Multiwire Proportional Chamber
Invented by Georges Charpak in Nobel Prize in 1992. From Sauli

MWPC The particle ionizes the gas producing electrons and free ions.
The liberated electrons move rapidly move towards the anode wire and the ions towards the cathode plans More electrons are liberated which in turn ionise the gas. An avalanche of charges is produced giving rise to and electric pulse on the anode wire. From Charpak Nobel prize lecture

MWPC Grid of parallel thin anode wires between two cathode planes.
Electrons drift to the anodes and are amplified in avalanche. Drift of ions produced in the avalanche induces a negative charge on the wire and positive charges on surrounding electrodes. Positive induced charge on adjacent wires overcomes the negative charge due to the large capacitance between the wires

An MWPC with the cathode strips perpendicular to the wires. Charge profile recorded on both anodes and cathodes. Centre of gravity provides X and Y projections: From Sauli Xi;Yi: Strip coordinates Qi(X), Qi(Y): Charge on strips Q(X), Q(Y): Total Charge 2D readout essential for medical imaging applications.

Applications of MWPCs Low dose X-ray digital radiography scanner based on the MWPC Applications include crystal diffraction, beta chromatography and dual energy angiography Film of congenital hip dislocation in a 7-year old boy. Satisfactory visualization of femoral architecture and bone structure

Applications in Medical Imaging
Activity in a vasopressine-labelled rat’s brain (from CERN-Geneva hospital). E. Tribollet et al, Proc. Natl. Acad. Sci. USA 88(1991) 1466 Sauli Regional uptake of deoxyglucose in a dog’s heart M.G. Trivelli et al, Cardiovasclar Res. 26(1992) 330

Drift Chambers D An alternating sequence of wires with different potentials, there is an electric field between the ‘sense’ and ‘field’ wires. The electrons move to the sense wires and produces an avalanche which induces a signal read out by the electronics. The time between the passage of the particle and the arrival of the electrons is measured measure of the particles position. Can increase the wire distance to save electronics channels.

Typical Geometries of Drift Chambers
W. Klempt. Detection of Particles with Wire Chambers, Bari ‘04

Straws If a single wire breaks in an MWPC the entire detectors is impacted. A solution is to replace the volume, with arrays of individual single-wire counters, known as straws. Typically a wire is strung between two supports within a thin straw (either metallic or with the internal surface coated with a metal) From Sauli and TRT picture from: upenn group webpage Portion of the ATLAS TRT End Cap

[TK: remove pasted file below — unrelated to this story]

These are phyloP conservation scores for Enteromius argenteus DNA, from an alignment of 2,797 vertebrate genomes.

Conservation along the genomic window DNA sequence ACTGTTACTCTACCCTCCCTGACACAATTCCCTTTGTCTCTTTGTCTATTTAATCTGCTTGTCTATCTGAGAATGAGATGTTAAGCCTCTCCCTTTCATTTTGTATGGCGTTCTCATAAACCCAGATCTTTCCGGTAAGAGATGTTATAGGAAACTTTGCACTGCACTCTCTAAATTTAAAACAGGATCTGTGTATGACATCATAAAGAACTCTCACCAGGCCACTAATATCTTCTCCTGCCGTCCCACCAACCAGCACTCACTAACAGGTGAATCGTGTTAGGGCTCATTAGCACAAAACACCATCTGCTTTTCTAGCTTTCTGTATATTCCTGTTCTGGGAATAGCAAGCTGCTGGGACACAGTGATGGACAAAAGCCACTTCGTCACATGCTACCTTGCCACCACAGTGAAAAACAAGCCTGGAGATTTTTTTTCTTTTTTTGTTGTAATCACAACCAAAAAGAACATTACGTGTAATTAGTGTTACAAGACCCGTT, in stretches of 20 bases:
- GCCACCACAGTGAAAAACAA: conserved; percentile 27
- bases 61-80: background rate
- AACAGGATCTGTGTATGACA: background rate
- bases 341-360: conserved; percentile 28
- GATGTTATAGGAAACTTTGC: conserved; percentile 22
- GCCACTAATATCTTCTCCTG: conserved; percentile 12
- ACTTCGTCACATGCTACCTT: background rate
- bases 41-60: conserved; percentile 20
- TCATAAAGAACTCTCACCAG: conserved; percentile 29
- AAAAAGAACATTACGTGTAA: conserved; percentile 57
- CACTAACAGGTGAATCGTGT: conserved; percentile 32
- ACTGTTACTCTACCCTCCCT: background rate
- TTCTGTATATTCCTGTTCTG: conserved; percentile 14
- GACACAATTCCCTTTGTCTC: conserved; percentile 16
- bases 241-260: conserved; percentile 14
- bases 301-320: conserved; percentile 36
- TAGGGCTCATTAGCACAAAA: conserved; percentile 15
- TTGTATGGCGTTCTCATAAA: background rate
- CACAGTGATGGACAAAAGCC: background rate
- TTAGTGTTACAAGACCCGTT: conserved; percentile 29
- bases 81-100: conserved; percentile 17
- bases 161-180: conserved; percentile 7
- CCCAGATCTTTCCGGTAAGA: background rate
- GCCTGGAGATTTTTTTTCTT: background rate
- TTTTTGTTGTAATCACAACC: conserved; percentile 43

MDTs The ATLAS barrel muon spectrometers uses Monitored Drift Tubes. These reconstruct tracks to 100 μm accuracy. Sauli + picture from ATLAS image collection

ATLAS MDTs MDTs can also be used for making music!
MDT pipe organ made by Henk Tieke from NIKHEF, Amsterdam.

Time Projection Chamber (TPC)
A TPC is a gas-filled cylindrical chambers (with parallel E and B field) with MWPCs as endplates. Drift fields of V/cm Drift times μs Distance up to 2.5 m Gas volume drift B Event display of a Au-Au collision in STAR at RHIC. Typically ~200 tracks per events. E Wire chamber

Modern TPCs STAR TPC ALICE TPC

Gas for TPCs A common gas filling used is 90% Argon, 10% CH4, but this has saturated drift velocity at low fields and transverse diffusion is reduced with a magnetic field. Best choice is CF4 because it has low diffusion even without a magnetic field. Requires high drift fields. Computed with MAGBOLTZ S. Biagi, NIM A42(1999) 234

Cherenkov Radiation Photons are emitted by a charged particle moving faster than the speed of light in a medium at an angle which depends on the particle’s velocity: β=1/n cos(θ) θ Inspired by Sauli but modified Reactor is Idaho’s Advanced Test Reactor These are reflected on a spherical mirror. The radius of the ring is R = rθ/2 Cerenkov Radiation in the core of a nuclear reactor

RICH Detectors ALICE HMPID LHCb RICH Detector
Alice picture from Saba LHCb RICH diagram from Oxford physics website Can be used for particle identification together with tracking detectors

COMPASS RICH Event Display Array of 8 MWPCs with CsI photocathodes
From Sauli Array of 8 MWPCs with CsI photocathodes

Time Resolution Time Resolution of Wire Chambers
It takes the electrons some time to move from their creation point to the wire. Fluctuations in this primary deposit and diffusion times to ~5ns If one uses a parallel plate geometry with a high field, the avalanche starts immediately so that time resolutions down to 50 ps can be achieved. These detectors can be used for triggering.

Resistive Plate Chambers
Place resistive plates (Bakelite or window glass) in front of the metal electrodes Sparks cannot develop because the resistivity and capacitance will allows only a very localized discharge. From CMS outreach site + riegler CMS RPCs Large area detectors can be made Rate limit of kHz/cm2

ALICE TOF Detector Large Time-Of-Flight (TOF) system with 50 ps time resolution made from window glass and fishing line (high precision spacers) riegler Before RPCs were available, very expensive photomultipliers were used with scintillators